By Alex Tronnes Dec. 07, 2012 11:30 AM EST
This week the Minnesota Vikings return to the Metrodome in a pivotal NFC North match-up against the Chicago Bears that could have major implications on the division chase as well as the NFC Wildcard picture. But approaching this crucial rivalry game, the focus of the media this week has been bestowed upon comments made by Vikings linebacker Chad Greenway. In an article featured on the Minnesota StarTribune's website by Mark Craig Wednesday, Greenway, referring to the fans at the Dome Sunday, was quoted saying;
"Hopefully, they're super-duper drunk.... So drink liquor, not beer."
Greenway went on to say;
"Yeah, I would say morning drinking, why not? You could pull an all-nighter. Then you'd have the drunk, tired guys who will really be obnoxious."
Needless to say in this day of hyper sensitivity in the media, it didn't take long for reporters to jump at the chance to condemn Greenway's statement instead of truly analyzing the reality of the situation. The article about the quotes on ESPN's website is titled "Chad Greenway Wants Fans Drunk". Other articles on the matter share similarly snide titles that put the pressure on Greenway to apologize for the comments and do the "song and dance" routine of telling the media he was taken out of context. However I believe these off-the-cuff comments should bring the attention to something the NFL has generally ignored during Roger Goodell'stenure as Commissioner. There is a growing problem with irresponsible alcohol consumption in NFL stadiums and all political correctness aside, Greenway's comments, coupled with other headlines this season, may have inadvertently restarted the discussion on the issue.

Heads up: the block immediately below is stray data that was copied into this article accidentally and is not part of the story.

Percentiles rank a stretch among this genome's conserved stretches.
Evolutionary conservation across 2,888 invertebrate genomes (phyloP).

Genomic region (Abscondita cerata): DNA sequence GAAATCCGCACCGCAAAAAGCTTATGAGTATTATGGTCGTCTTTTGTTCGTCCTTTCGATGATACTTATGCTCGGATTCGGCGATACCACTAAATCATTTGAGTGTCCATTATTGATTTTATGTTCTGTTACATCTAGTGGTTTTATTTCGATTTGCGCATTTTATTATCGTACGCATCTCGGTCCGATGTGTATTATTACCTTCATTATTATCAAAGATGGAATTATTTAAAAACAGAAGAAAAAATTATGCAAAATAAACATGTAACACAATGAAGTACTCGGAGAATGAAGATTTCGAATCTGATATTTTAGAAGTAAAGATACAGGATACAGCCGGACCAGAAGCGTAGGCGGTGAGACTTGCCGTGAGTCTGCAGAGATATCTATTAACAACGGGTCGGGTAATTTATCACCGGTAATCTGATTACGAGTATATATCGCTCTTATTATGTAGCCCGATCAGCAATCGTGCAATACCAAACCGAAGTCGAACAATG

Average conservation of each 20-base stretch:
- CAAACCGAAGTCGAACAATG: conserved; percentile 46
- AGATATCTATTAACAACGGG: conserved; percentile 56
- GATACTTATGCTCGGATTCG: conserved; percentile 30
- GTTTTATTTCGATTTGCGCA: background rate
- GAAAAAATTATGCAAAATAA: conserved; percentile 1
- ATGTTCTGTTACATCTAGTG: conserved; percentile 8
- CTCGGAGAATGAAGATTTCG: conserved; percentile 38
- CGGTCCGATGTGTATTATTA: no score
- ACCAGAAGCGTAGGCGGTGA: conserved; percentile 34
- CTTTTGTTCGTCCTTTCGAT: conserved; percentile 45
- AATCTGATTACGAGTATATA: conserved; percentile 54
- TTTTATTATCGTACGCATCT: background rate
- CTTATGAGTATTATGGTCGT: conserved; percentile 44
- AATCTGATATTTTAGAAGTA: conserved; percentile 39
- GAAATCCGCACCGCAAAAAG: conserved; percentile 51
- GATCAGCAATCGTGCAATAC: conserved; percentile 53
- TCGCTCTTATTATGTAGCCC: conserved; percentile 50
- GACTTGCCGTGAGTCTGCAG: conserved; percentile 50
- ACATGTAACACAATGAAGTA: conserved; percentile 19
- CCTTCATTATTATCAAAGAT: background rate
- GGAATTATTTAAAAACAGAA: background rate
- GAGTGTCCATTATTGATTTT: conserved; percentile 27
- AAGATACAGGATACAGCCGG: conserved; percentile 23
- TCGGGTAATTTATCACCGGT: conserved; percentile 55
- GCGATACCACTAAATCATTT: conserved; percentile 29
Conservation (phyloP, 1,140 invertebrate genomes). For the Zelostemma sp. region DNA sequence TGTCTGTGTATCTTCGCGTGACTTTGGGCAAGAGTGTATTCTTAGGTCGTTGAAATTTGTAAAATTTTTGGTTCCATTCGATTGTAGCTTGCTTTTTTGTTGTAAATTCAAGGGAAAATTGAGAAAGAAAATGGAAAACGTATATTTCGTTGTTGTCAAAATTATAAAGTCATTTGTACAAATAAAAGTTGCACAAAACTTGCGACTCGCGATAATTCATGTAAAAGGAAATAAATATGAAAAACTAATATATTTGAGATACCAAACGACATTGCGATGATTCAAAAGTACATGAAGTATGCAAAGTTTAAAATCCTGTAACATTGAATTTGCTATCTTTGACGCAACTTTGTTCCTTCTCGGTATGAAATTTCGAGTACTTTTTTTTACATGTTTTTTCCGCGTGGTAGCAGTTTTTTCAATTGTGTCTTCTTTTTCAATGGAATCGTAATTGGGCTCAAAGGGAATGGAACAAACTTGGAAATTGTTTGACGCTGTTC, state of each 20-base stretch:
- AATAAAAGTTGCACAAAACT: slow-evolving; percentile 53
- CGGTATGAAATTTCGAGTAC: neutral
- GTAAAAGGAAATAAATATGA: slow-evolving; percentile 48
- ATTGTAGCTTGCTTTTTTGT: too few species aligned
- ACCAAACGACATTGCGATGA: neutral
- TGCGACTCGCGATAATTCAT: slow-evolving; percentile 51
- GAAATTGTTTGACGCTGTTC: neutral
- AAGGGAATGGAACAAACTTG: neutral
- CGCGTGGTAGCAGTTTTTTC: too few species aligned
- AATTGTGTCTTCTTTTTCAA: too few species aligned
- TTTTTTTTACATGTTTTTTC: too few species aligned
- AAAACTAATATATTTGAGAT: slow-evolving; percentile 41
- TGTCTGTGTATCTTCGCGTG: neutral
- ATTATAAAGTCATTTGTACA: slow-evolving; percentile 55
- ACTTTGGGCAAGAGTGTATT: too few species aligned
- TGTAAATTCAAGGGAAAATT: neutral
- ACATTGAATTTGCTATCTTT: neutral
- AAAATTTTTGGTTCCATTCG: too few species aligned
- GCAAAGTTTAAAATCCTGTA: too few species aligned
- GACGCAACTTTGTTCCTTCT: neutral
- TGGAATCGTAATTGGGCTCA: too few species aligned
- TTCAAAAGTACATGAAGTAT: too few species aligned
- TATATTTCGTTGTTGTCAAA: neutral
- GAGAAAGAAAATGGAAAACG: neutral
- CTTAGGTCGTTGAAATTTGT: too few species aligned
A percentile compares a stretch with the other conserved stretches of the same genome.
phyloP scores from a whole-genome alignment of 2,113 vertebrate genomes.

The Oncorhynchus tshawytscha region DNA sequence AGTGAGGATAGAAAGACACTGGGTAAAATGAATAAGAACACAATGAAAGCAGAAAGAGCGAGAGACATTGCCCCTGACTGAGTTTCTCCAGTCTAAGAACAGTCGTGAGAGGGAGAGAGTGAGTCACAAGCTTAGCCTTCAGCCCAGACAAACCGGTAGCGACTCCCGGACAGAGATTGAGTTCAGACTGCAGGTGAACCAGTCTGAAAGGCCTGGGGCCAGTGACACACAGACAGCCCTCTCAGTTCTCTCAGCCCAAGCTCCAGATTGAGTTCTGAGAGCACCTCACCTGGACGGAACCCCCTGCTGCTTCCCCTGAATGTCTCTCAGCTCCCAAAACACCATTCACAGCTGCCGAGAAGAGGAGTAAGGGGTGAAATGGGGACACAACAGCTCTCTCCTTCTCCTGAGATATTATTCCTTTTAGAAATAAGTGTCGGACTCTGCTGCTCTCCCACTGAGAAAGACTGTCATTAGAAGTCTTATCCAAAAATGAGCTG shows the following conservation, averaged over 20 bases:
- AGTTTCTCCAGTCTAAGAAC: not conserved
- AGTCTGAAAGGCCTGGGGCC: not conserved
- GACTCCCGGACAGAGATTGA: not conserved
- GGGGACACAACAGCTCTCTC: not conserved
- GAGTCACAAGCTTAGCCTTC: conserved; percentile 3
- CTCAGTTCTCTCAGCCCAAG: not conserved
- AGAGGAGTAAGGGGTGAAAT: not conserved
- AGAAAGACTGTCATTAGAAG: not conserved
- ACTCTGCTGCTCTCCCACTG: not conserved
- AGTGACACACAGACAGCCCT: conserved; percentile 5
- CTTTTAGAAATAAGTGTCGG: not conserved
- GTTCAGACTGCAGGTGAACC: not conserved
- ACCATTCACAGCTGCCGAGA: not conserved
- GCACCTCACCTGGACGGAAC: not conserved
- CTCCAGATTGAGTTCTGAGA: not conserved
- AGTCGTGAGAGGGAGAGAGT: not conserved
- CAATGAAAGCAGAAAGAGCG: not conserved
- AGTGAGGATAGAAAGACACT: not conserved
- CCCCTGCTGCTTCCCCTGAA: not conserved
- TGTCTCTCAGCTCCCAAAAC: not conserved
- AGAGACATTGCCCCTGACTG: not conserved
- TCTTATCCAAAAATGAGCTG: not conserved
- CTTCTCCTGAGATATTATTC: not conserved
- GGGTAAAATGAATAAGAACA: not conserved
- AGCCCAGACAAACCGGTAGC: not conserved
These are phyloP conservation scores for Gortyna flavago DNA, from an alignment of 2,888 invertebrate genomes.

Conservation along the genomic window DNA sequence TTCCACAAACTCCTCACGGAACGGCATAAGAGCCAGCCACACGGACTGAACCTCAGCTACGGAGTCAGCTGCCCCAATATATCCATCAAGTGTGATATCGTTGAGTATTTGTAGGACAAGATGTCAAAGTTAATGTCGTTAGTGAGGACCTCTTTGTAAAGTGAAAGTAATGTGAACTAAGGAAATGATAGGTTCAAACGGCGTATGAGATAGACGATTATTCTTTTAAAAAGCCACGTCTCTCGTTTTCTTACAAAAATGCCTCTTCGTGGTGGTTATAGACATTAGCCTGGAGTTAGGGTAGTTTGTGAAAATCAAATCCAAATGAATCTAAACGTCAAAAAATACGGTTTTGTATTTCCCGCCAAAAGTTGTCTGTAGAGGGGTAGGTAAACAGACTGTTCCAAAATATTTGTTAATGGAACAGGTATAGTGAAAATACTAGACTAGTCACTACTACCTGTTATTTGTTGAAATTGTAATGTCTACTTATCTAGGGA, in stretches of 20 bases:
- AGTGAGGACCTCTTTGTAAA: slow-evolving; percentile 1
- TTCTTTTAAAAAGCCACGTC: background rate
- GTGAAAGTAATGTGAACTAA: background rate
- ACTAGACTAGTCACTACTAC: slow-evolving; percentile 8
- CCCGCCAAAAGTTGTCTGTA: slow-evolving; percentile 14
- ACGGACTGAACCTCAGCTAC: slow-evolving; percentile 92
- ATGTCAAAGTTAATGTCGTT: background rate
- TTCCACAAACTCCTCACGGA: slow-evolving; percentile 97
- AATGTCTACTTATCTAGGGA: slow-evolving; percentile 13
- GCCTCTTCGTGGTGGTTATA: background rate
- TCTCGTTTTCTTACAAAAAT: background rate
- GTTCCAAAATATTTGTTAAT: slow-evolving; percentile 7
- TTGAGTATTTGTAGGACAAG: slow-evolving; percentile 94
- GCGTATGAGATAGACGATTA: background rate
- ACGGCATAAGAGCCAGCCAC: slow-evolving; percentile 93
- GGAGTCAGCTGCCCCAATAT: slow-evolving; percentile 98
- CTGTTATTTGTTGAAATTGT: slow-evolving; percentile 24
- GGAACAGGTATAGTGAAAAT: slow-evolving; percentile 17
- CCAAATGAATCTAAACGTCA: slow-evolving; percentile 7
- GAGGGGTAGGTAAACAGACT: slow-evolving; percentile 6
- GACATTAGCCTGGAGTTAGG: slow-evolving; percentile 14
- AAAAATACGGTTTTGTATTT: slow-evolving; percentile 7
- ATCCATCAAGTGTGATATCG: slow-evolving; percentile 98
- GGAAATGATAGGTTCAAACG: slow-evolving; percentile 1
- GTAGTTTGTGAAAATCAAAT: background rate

Being a 24-year-old college grad (and fan of the occasional adult beverage) who attends at least one NFL game a season, I can say firsthand that binge drinking and football games have dangerously started becoming a common pairing. With the average price of a beer at an NFL stadium coming in around $7.25, stadium goers have taken the liberty to make sure they have a nice "buzz" going before even setting foot in the stadium. Those discouraging beer prices however become a lot easier to swallow when ones inhibitions have already started disappearing before kickoff. There have been arguments that raising these prices on alcohol would slow down the amount of consumption by fans, but that strategy may fall mute, while at the same time punishing the wallets of responsible fans.
During the years when Paul Tagliabue was NFL Commissioner, the problems associated with alcohol consumption at games was combated by making it league-wide policy to stop the sale of alcohol at the end of the third quarter of games. However this again just led to fans consuming larger amounts leading up to this deadline, making for the possibility of an even more unruly fourth quarter. Not to mention the underlining message that if you need to drive after the game, this quarter of abstinence should help you to be less impaired. Right?